Video in DSLRs has a lot of potential. Larger sensors, interchangeable lenses, and so on. To me, it's all about a couple of things: shallow depth-of-field, and the ability to pull focus. The little clip below shows off my burgeoning focus pulling skills:
I've always found that consumer-grade video cameras do for video what point-and-shoots do for still photography — everything's in focus. I like the ability to blur the background to draw the eye to my subject.
You can see the background flicker when the glass is pulled away — the light changed, and the 5D Mark II made an adjustment. I should have locked the exposure before shooting. The Nikon D90 doesn't let you do that, so its videos tend to flicker like crazy.
It's important to remember that being a good videographer is just as hard, and takes just as much practice, as being a good still photographer. Just because DSLRs will be able to shoot video doesn't mean everyone's videos of their kids, pets, and whatever else will get any better. They may look better in some ways, but we shouldn't fool ourselves.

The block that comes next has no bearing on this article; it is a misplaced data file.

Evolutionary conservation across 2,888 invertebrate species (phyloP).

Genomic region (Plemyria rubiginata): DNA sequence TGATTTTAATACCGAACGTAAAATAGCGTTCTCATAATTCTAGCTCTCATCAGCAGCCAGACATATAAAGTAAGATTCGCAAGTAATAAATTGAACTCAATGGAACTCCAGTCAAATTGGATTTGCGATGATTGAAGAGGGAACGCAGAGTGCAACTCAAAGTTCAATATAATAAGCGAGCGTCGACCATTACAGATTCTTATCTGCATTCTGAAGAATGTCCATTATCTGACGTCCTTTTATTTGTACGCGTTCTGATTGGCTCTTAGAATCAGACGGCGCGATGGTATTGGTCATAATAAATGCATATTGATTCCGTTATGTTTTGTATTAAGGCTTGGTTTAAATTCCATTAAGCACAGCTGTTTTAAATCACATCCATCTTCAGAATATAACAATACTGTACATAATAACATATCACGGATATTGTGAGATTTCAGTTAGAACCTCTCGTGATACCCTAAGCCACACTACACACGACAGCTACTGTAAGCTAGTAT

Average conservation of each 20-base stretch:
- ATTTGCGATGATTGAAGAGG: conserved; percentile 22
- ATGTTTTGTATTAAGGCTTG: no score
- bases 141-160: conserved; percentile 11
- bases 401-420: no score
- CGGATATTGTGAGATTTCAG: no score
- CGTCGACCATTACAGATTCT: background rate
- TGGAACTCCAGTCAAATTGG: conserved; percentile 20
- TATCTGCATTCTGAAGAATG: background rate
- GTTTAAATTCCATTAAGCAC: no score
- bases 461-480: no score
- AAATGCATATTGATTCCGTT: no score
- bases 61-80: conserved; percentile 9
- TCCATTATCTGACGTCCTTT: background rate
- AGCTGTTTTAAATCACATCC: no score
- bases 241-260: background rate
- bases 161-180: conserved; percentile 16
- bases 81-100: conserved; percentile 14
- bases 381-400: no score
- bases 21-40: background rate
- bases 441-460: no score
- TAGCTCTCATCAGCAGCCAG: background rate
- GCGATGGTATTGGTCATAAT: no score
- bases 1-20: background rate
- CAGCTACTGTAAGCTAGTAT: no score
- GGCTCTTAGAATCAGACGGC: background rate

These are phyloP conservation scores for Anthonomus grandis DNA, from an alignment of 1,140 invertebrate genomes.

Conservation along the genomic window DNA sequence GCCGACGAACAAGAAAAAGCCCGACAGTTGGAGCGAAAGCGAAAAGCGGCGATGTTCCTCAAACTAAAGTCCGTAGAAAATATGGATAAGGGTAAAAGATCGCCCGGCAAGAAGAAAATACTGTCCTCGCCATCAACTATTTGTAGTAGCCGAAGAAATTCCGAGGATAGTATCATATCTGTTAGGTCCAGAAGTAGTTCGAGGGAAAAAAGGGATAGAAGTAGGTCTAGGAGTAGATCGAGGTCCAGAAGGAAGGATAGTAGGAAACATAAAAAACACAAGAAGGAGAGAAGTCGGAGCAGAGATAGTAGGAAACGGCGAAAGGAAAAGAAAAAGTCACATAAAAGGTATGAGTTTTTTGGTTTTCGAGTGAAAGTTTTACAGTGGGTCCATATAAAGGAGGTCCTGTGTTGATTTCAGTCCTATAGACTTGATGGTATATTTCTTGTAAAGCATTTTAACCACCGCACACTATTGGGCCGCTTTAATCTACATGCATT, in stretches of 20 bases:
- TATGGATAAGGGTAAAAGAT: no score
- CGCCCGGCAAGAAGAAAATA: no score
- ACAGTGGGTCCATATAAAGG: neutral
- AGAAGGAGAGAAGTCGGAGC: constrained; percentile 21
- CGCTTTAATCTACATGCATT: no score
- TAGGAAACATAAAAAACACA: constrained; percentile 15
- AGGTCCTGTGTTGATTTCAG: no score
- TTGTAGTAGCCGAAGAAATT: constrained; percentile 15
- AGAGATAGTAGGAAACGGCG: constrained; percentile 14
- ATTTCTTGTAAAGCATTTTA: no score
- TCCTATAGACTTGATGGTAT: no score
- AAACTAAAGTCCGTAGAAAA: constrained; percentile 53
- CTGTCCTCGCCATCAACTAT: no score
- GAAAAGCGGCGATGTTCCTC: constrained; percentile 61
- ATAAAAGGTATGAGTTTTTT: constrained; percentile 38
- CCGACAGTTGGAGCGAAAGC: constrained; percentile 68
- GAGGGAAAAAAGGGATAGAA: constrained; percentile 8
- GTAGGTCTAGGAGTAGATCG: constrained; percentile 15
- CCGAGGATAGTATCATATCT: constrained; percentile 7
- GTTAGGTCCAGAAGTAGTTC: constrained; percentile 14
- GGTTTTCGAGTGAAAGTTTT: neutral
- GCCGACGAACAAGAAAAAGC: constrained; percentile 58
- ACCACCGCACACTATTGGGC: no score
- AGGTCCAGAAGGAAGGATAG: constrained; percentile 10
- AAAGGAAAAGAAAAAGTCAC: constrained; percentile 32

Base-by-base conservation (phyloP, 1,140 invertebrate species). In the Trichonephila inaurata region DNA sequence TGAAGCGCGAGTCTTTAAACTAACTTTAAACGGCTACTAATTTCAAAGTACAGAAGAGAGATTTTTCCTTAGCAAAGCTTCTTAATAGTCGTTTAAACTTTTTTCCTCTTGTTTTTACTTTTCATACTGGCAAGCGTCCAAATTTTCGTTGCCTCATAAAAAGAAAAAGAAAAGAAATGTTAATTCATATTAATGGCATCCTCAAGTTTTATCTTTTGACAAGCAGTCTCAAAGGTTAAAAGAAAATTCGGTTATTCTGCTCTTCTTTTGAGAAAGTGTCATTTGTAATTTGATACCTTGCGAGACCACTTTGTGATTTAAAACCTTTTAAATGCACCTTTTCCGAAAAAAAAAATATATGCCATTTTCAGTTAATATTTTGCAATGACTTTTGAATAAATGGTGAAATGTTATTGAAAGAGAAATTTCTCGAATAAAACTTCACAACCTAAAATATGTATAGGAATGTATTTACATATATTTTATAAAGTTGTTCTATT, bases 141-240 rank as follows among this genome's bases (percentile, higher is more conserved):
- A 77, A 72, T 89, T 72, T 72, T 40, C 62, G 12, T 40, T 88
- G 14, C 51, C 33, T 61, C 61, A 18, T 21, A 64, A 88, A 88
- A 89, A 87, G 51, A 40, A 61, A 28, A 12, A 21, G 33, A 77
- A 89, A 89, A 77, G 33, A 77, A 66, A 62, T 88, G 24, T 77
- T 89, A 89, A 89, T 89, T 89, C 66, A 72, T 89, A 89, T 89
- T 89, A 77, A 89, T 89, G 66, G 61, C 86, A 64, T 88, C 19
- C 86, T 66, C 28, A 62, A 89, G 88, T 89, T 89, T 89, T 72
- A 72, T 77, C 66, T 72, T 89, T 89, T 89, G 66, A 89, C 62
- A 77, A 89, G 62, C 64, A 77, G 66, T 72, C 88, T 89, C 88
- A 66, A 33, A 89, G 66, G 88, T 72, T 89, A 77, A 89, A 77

And right now, these are hardly suitable replacements for camcorders. Without the ability to track focus quickly and accurately, it's little more than a novelty. Just to take those simple videos above, I had to put the camera on a tripod and lock focus before starting the shot.
Image stabilization works with the 5D Mark II's video mode, but the grinding noise IS makes in my 28-135mm is very audible. It would be wise to take advantage of the 3.5mm mic input if you wanted to record audio. A shotgun condenser mic mounted on the hotshoe would do wonders, and besides, the bulit-in mic only records in mono.
I'm obviously no videographer, but I must admit, it's fun to try.